If you have access to the TV show "StarTrekDeepSpaceNine
", study the
culture of the species called "Ferengi". Their natural instincts revolve
around mercantile and financial dealing. They pay money to visit someone in
their house, or to have a conversation with a government official, or to
worship their religion. Their officers pay their soldiers, per order. Their
childhood games revolve around gambling and simulating stock markets.
They don't have wars. They sometimes have financial collapses; these rally
them to the cause. Their only serious crime pattern is kleptomania.
An XP team works by pretending that it is payed per story. The team behaves
as if the OnsiteCustomer
took bids in "ideal days" or "complexity points"
for each story, paid for an iteration, and at its end collected new program
features that add value. They are expected to behave like Ferengi.
They do this because it's not pretending. The OSC invests real money in
running a programming team, and expects a continuous return on investment.
They should be able to cancel the project at any time, no love lost, and
get back a working product expressing exactly the value of the money
submitted into the system.
Strict code ownership would interfere with return on investment.
Programmers without trust cannot efficiently fulfill their "contracts",
which are the user stories they bid on.
In an economic model, programmers cannot simultaneously own source code, and
own user stories. That would cause incredible friction. Hence, programmers
own the UserStories
, and the OnsiteCustomer
owns the code.
The Ferengi Rules of Extreme Acquisition:
Duplicating them probably violates Paramounts copyright or
somesuch, but since someone else has already done this, I'll
take advantage of the fact:
Here are some that I think are especially relevant to XP:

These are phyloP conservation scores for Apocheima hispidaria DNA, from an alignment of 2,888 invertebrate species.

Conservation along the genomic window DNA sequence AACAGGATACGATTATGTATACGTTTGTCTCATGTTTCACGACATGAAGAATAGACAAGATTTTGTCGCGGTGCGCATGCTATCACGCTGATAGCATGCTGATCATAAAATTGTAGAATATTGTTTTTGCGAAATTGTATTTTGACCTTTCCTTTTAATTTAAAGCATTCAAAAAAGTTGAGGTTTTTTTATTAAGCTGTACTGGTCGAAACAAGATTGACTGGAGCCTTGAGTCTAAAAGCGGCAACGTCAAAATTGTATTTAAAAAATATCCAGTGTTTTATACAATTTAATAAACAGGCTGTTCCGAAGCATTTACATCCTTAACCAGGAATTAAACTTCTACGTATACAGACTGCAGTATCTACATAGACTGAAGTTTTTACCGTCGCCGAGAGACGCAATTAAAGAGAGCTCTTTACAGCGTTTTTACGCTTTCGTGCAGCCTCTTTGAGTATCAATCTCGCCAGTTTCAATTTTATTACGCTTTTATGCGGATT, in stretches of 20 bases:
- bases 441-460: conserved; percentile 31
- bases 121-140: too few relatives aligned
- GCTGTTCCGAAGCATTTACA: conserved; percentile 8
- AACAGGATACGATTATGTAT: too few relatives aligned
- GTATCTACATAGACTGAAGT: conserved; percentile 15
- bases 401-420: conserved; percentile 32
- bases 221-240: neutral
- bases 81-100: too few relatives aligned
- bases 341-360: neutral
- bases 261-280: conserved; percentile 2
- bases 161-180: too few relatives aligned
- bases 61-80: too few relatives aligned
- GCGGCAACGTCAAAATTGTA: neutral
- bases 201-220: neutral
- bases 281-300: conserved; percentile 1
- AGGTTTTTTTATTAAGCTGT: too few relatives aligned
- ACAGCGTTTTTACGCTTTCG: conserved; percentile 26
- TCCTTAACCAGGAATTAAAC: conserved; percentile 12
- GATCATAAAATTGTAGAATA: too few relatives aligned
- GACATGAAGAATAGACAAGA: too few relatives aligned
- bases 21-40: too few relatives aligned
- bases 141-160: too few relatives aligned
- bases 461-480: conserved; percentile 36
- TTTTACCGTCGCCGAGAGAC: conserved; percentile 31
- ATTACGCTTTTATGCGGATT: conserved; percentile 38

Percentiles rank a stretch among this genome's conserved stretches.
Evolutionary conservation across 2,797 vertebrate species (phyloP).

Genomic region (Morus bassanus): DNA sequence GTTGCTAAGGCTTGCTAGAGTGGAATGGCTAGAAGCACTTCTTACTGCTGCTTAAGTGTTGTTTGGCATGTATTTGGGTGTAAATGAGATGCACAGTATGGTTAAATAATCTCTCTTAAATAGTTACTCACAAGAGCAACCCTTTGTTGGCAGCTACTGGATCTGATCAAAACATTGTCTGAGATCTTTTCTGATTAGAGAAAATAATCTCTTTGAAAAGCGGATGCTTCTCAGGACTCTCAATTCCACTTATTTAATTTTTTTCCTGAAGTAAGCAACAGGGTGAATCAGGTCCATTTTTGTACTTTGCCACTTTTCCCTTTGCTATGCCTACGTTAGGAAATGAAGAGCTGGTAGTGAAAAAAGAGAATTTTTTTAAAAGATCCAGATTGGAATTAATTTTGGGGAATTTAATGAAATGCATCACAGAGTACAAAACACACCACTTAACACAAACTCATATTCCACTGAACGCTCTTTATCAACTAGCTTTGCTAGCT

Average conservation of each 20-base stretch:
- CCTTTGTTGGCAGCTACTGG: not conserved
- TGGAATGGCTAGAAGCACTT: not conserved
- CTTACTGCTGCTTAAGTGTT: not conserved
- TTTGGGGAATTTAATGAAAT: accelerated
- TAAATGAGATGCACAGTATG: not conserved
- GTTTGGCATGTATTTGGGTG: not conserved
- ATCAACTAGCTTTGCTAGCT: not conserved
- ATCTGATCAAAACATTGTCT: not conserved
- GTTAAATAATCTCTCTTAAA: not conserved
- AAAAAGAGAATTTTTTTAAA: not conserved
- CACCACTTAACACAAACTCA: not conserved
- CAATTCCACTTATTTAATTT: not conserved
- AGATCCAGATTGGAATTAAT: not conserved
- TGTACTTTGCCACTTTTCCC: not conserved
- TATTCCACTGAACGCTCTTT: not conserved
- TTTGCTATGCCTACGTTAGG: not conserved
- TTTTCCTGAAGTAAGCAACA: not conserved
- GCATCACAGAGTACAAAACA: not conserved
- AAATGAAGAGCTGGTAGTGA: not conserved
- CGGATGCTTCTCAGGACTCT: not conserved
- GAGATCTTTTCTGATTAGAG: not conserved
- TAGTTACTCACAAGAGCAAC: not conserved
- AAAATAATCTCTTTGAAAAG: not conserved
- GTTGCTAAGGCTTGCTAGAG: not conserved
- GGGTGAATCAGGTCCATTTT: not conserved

2. The best deal is the one that brings the most profit.
(Do the Stories with the most value first.)
3. Never spend more for an acquisition than you have to.
6. Never allow family to stand in the way of opportunity.
8. Small print leads to large risk.
(Communication. Don't leave things implied.)
9. Opportunity plus instinct equals profit.
13. Anything worth doing is worth doing for money.
(Anything worth doing has an acceptance test for it.)
18. A Ferengi without profit is no Ferengi at all.
(If your work isn't delivering business value, you might as well not be working at all.)
19. Satisfaction is not guaranteed.
(If the Customer isn't steering or driving, the Customer won't necessarily get what they want.)
21. Never place friendship before profit.
(RefactorMercilessly. Including code other people have written.)
23. Money can never replace dignity.
(Courage. Have it. Everything else will follow.)
27. There's nothing more dangerous than an honest businessman.
(There's nothing more productive than an honest team. They're likely to get the most done.)
31. Never make fun of a Ferengi's mother. (Insult something he cares about, instead.)
(Don't throw blame. Solve problems instead.)
44. Never confuse wisdom with luck.
(Never confuse code with no tests with code that's correct.)
51. Reward anyone who adds to your profits so they will continue to do
(You get what you measure: measure only success and reward the team when they deliver it.)
52. Never ask when you can take.
(It is easier to ask for forgiveness than permission.)
57. Good customers are as rare as latinum--treasure them.
(Applies without translation, except for the use of the word "latinum".)
58. There is no substitute for success.
("Play to win. Don't play not to lose." -- Beck.)
106. There is no honor in poverty.
(If you never get to ship your product, then your project doesn't count. Gear your process to ship regularly.)
109. Dignity and an empty sack is worth the sack.
(Similar to #106.)
162. Even in the worst of times, someone turns a profit.
(Even for the most doomed of projects, people like Wyatt Sutherland can turn them around. Learn to be like Wyatt.)
223. Beware the man who doesn't make time for oo-mox.
?. It's better to live on one's feet than to die on one's knees.
(It's better to have Done The Right Thing and have the project go tits-up than to cave in and do things you think are wrong and have the project turn out the same way.)
, from the XpMailingList